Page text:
Thanks to those of you who posted comments on my last post - I'm sorry there are others out there struggling with financial woes, but in some way, it helps knowing we aren't alone. And it helps, too, knowing I'm not the only one who struggles with really letting go and trusting God to work.

Birthday party thoughts: We're trying to think of money-saving ideas for Julian's party this year. It will be after I've gone to work and we've started paying through the nose for summer camp and daycare, so it's not like we'll be flush with cash. We'd thought of getting a five-pack of tickets to a local water park (which costs about $105 and includes food and unlimited drinks) for me, Brian, Julian and two of his friends, and making it something small that he could enjoy, rather than a big to-do at Pump It Up or Chuck E. Cheese or whatever. (As an added bonus, this way we wouldn't get a ton of presents from his friends that often just get overlooked in the mess of toys around here.) I mentioned this to J's dad, and he said he was sure Julian would be glad to have his four stepsiblings there. I wanted to ask him, "Um, are you planning on buying their tickets?" Because I wasn't planning on 1) having J's stepsiblings as the only party guests (if his dad is thinking the five tickets are for five kids total, instead of for the two s and three kids we'd thought of), or 2) shelling out a good bit extra for tickets and food for four more guests (if I'm paying that much, I might as well go to Pump It Up). Not sure how exactly I'll address this with his dad, especially as I know Julian will be invited to the joint party for his three younger stepsiblings (who all have July birthdays).

And along those lines, if we do go with the water park idea, would it be tacky to put a note in the invitation to this effect for parents: "We will be meeting at the front gate at such-and-such time. You are welcome to drop your child off and return at such-and-such time, when we will be at the front gate preparing to leave, or if you would like to attend with your child, you are welcome to purchase your own ticket." I have no problem with parents either dropping off or coming with, but I wouldn't want parents to think we were paying for their tickets. That would REALLY get expensive in a hurry, even if it were only for two or three parents.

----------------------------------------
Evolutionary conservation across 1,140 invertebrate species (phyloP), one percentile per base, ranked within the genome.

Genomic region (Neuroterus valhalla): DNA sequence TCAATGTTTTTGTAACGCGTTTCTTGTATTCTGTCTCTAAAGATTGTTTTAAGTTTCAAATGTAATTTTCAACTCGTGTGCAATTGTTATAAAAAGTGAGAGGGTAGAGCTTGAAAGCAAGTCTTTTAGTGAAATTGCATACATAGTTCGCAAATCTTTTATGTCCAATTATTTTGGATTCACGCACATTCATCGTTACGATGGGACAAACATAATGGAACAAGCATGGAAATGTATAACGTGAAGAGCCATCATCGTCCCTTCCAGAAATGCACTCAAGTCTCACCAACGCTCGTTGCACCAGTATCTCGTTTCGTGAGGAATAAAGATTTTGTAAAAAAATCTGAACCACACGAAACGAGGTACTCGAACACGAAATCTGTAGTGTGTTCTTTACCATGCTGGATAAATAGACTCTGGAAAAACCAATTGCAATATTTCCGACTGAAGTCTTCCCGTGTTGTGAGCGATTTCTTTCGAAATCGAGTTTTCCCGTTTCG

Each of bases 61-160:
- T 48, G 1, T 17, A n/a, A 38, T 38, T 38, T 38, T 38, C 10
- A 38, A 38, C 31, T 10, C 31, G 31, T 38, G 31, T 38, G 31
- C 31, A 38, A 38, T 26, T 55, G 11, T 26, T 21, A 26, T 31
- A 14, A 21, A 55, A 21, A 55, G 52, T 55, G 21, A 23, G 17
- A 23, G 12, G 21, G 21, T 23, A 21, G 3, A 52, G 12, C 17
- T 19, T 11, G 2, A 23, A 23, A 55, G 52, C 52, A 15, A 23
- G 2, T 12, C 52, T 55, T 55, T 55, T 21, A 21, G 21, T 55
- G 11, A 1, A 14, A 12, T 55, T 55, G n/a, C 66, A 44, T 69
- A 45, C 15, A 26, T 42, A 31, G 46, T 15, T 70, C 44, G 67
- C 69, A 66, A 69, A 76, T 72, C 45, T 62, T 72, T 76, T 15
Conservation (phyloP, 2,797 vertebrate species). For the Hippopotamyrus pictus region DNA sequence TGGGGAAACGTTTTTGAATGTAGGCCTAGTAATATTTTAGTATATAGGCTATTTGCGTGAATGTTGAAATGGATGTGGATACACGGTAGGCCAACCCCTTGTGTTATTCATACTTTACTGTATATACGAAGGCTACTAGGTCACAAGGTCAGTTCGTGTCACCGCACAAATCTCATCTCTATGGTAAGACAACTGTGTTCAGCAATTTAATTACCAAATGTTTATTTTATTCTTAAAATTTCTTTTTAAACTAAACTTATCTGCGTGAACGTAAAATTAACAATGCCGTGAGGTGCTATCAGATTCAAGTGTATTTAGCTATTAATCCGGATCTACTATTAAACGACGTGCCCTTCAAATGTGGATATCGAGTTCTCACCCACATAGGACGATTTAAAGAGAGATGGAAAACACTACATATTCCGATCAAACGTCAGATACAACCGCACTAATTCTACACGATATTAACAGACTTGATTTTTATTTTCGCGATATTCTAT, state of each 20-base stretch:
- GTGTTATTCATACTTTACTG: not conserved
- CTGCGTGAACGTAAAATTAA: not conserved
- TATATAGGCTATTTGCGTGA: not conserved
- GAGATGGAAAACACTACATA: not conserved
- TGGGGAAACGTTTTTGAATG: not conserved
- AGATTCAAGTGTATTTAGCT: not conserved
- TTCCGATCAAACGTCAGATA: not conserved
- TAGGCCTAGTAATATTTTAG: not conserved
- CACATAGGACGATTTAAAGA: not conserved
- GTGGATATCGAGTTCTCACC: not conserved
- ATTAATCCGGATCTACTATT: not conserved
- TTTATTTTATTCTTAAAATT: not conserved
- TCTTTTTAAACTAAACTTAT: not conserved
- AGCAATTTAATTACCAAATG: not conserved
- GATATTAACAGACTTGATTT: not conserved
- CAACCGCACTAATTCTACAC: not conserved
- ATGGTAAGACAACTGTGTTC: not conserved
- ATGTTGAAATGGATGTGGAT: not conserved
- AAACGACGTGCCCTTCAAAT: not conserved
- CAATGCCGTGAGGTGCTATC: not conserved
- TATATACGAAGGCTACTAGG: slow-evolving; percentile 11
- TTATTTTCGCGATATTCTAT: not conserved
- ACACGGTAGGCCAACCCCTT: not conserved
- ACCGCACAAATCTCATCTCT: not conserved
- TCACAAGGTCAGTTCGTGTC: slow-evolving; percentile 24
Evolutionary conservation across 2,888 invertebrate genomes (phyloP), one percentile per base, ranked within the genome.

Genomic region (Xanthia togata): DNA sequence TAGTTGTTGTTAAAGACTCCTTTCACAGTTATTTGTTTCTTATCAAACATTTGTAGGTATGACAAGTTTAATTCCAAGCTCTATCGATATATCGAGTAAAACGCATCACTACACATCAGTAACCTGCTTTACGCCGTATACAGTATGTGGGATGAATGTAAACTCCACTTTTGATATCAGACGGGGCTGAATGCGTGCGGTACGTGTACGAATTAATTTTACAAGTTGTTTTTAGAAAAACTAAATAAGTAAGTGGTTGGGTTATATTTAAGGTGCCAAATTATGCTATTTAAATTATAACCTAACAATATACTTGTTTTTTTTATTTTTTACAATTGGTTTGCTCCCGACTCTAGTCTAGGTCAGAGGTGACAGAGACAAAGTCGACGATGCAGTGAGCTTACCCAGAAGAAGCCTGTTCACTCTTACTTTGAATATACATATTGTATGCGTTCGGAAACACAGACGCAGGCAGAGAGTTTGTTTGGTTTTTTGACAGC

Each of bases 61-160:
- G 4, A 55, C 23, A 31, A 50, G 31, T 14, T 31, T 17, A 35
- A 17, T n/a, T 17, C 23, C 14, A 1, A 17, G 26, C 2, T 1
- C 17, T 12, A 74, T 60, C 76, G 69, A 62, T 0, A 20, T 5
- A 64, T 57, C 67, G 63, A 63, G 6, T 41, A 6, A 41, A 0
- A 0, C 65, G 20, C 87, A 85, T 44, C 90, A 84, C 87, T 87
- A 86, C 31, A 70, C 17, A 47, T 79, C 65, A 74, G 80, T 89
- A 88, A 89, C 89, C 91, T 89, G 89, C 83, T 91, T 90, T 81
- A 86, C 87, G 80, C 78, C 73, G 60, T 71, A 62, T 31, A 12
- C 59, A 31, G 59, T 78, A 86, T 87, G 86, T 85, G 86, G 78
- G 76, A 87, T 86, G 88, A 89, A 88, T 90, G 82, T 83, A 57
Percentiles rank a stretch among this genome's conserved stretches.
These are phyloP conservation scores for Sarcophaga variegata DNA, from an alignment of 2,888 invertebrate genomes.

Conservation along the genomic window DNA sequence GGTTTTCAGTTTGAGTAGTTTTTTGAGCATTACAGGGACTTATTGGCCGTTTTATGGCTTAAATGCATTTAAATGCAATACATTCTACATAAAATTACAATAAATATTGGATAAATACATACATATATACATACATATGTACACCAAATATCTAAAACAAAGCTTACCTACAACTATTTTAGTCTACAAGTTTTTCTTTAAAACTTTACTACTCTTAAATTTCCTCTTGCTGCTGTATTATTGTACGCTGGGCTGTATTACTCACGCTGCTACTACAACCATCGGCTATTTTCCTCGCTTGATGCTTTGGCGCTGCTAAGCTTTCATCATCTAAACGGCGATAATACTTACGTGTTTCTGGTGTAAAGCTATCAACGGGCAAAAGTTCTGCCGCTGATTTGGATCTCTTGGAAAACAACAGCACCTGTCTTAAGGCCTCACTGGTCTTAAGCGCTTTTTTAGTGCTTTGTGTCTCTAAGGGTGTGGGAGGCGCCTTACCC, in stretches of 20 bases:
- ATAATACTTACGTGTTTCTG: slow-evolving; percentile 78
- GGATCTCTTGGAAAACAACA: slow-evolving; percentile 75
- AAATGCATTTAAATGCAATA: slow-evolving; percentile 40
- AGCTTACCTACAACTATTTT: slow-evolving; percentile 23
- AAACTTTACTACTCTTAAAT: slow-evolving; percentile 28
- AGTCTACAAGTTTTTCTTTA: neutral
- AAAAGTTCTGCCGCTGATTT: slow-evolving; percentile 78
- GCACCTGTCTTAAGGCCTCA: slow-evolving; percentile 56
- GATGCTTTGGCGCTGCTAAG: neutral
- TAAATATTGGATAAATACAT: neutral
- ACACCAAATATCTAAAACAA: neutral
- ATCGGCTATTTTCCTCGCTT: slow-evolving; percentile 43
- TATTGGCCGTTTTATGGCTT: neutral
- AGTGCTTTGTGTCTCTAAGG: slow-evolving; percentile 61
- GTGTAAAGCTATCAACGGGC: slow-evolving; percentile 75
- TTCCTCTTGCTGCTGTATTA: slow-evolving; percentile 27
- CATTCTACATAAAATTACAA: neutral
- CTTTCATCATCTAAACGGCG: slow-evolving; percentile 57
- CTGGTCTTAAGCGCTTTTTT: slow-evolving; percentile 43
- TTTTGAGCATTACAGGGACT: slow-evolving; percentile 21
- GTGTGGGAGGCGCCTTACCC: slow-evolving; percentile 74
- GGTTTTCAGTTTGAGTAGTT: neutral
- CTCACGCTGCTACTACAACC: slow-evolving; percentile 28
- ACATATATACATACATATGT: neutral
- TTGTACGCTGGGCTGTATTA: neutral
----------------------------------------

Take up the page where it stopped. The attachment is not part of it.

Friday, June 05, 2009

Money may not buy happiness, but a little more of it could sure reduce some stress.

I read this post at Her Bad Mother, and it helped me think a bit about our financial situation.

On the surface, you'd think we should be doing OK. Brian and I both work full-time. Sure, a little bit more salary would be nice, and I'd like to see an occasional raise or bonus (but I figure there's probably not a lot of chance, given the industry I work in and the degree of government involvement there these days), but looking at it on paper, it would seem like we'd be all right, like we could make ends meet.

Yet somehow that doesn't seem to happen. It seems like each month we're scraping to make it, to get everything paid, and that's before we've had to add daycare expenses to the mix (diapers and formula and medical bills, yes, but daycare won't kick in for a few weeks yet). And now we're finding ourselves in the position of having to start shopping for a new vehicle. My car is in good shape, but the van isn't so much. It still runs well, but it's got 125,000 miles on it, it's got some electrical quirks, and one of the wheels on one of the side doors broke last week - it vibrated open while Brian was driving, and that just won't do, especially not with kids who ride in the back seats. Where will the money come from for a car payment on top of everything else? Beats me. We're behind on the house note, don't know where funds will come from to catch that up, and it seems like each month it gets a little harder to stay current on things - even with both of us working full-time.